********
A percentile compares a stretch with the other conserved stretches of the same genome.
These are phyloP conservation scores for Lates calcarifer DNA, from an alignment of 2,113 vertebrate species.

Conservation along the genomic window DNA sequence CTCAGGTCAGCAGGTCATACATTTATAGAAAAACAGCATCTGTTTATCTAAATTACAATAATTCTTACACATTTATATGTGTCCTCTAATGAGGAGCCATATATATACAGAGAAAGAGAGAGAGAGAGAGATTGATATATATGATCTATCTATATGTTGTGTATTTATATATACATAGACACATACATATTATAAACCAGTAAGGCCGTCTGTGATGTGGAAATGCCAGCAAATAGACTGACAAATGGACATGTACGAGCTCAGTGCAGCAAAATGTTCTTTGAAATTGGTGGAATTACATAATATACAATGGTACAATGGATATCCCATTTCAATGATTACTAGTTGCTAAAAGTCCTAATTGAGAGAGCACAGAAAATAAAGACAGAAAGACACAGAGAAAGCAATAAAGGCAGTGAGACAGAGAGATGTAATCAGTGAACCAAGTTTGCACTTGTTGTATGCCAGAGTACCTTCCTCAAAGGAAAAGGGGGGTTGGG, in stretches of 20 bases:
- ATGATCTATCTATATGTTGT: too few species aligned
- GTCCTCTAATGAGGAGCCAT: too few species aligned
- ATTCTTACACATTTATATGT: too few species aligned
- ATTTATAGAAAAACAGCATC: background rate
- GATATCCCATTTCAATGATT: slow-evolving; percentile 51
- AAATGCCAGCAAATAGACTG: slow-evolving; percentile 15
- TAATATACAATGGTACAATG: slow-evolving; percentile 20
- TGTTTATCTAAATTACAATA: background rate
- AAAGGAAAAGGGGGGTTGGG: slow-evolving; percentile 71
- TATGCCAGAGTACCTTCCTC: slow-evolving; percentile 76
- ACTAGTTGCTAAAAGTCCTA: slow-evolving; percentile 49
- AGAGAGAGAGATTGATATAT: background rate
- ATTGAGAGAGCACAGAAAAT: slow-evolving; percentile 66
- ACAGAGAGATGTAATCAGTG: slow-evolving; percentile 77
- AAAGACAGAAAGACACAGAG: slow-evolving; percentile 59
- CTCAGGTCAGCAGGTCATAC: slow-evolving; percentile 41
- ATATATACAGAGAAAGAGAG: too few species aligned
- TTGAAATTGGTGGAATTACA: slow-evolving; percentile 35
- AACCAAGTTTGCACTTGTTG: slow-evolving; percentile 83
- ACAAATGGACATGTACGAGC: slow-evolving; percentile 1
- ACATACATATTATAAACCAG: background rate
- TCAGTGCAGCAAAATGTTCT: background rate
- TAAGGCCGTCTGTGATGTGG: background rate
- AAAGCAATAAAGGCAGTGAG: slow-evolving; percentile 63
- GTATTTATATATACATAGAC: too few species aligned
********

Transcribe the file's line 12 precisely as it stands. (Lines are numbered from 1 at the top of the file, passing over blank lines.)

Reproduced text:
- AAAGGAAAAGGGGGGTTGGG: slow-evolving; percentile 71